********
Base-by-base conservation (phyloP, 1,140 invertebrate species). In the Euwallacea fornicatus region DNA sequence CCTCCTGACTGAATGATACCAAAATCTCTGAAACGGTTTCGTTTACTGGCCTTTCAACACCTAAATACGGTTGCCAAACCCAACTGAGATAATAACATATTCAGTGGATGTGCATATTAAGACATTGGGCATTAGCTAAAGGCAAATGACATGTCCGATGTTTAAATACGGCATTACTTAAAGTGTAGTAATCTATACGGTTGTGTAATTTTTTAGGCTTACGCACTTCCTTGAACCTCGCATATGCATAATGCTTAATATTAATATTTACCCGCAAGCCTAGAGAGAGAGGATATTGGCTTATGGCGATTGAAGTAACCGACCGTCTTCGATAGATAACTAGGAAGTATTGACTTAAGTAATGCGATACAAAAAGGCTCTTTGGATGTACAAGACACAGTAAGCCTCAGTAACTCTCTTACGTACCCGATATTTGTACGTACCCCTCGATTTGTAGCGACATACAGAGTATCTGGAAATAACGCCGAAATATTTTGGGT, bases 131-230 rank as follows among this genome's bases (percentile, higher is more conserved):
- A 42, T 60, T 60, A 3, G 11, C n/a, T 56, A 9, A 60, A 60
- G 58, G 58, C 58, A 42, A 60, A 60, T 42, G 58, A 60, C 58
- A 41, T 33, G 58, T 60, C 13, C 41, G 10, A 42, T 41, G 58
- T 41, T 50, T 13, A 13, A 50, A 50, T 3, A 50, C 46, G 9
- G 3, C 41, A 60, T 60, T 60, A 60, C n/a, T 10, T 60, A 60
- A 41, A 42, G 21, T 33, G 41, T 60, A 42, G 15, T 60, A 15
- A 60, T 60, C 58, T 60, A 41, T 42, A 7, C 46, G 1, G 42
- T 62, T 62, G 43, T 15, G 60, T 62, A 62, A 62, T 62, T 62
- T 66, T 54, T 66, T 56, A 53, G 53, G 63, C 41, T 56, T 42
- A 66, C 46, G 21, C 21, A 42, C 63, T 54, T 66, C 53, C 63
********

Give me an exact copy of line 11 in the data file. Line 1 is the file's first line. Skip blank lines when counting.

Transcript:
- A 66, C 46, G 21, C 21, A 42, C 63, T 54, T 66, C 53, C 63